Obama nominated Jeh Johnson Friday to lead the Department of Homeland Security. At Defense, he was in the middle of a host of sensitive policy issues facing the Obama administration.
President Obama’s choice of Jeh Johnson to lead the Department of Homeland Security comes at critical time for an agency struggling to replace old Coast Guard ships, boost border security, and deploy cybersecurity for the nation’s power grid and other critical infrastructure – all on a shrinking budget.
As general counsel for the Defense Department, Mr. Johnson has been in the middle of a raft of major issues facing the Obama presidency, from the ethics and legality of US drone strikes, to the status of gays in the military, to efforts to close the Guantanamo Bay prison. He signed off on all major military initiatives.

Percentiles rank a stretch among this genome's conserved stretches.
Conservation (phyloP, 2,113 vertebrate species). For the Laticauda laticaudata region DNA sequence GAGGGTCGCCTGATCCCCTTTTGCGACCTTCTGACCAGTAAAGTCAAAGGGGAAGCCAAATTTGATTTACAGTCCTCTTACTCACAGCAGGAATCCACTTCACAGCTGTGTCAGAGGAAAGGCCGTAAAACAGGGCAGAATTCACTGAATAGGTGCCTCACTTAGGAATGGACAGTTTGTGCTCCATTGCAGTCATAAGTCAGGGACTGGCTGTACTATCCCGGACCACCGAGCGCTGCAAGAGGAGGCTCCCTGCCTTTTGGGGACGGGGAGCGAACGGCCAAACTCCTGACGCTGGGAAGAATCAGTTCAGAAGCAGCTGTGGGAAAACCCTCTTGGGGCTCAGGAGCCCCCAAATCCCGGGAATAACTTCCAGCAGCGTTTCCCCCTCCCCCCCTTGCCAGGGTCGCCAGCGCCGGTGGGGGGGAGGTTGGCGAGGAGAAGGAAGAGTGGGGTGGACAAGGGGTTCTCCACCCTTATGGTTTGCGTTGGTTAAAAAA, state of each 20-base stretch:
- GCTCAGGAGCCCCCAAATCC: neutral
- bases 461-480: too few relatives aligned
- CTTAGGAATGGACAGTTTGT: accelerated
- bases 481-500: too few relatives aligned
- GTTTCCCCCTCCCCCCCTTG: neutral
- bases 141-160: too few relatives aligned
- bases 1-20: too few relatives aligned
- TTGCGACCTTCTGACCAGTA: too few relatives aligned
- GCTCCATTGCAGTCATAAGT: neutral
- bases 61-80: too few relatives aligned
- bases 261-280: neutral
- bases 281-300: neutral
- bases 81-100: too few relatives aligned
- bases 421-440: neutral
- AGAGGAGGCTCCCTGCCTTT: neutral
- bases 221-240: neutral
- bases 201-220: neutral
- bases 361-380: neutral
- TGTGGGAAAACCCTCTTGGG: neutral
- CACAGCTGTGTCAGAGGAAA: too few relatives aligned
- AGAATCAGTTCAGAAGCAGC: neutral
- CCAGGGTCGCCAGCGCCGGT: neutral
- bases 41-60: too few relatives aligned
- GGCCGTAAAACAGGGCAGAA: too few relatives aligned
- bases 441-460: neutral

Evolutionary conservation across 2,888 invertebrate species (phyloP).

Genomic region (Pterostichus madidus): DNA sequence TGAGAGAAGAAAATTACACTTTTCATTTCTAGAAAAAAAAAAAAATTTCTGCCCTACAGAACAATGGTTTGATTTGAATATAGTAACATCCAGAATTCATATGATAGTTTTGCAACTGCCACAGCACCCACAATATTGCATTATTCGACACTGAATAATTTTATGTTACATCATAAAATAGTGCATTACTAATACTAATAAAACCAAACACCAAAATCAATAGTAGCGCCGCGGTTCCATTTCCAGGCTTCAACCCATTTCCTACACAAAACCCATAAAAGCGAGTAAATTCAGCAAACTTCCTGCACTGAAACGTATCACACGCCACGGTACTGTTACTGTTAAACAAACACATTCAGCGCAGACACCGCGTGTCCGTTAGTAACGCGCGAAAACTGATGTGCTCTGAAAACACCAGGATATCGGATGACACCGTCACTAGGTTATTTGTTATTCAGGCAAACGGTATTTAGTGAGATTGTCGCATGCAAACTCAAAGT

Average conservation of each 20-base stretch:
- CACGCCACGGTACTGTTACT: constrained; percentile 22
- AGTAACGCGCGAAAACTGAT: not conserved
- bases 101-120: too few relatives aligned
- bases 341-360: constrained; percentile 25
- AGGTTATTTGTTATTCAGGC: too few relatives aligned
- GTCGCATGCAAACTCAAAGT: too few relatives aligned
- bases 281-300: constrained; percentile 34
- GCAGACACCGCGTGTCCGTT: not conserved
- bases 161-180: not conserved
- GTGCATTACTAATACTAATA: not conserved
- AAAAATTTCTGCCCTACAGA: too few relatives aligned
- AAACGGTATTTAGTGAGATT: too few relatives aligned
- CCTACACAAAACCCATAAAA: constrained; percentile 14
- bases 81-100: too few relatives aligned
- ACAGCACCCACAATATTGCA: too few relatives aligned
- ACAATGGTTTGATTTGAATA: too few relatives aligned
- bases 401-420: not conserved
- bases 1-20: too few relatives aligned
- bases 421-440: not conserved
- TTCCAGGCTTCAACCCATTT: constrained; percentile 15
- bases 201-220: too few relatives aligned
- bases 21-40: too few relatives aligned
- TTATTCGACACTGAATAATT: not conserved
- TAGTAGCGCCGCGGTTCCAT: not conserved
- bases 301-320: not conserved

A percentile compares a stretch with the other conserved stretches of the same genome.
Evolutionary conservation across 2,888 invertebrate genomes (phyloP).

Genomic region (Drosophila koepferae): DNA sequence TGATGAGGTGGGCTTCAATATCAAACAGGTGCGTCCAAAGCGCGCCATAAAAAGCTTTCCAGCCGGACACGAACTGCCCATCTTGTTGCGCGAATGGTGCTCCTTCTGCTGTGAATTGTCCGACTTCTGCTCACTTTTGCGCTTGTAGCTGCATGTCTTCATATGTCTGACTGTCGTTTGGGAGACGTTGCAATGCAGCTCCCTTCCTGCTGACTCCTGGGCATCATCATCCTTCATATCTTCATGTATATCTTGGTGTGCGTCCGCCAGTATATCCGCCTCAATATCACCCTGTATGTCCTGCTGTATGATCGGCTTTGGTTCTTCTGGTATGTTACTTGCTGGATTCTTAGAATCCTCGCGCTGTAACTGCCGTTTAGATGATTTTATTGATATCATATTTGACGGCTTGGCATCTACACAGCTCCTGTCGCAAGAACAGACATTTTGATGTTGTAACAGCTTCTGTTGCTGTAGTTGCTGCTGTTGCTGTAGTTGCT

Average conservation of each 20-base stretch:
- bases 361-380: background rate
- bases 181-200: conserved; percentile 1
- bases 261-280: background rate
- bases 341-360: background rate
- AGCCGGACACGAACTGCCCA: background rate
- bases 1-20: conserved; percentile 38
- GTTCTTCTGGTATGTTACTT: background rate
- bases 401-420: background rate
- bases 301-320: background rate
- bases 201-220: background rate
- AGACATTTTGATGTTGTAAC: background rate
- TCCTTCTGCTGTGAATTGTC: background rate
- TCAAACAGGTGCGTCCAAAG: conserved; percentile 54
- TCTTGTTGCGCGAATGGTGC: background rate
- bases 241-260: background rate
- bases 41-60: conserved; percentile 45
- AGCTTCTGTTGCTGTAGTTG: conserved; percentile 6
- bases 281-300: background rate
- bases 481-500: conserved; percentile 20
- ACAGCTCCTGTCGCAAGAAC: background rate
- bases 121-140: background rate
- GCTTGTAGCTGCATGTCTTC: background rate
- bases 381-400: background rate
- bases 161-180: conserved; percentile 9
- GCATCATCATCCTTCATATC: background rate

Johnson served President Bill Clinton as general counsel of the Department of the Air Force. Prior to that, he was assistant US attorney in the Southern District of New York, working on public corruption cases. After completing his recent tour at Defense, Johnson returned last December to the New York law firm Paul, Weiss, Rifkind, Wharton & Garrison.
But Johnson’s services were too much in need to allow him to return to the private sector just yet, Mr. Obama said Friday.
“When I directed my national security team to be more open and transparent about how our policies work and how we make decisions, especially when it comes to preventing terrorist attacks, Jeh was one of the leaders who spoke eloquently about how we meet today's threats in a way that are consistent with our values, including the rule of law,” the president said in making the nomination Friday afternoon in the Rose Garden.
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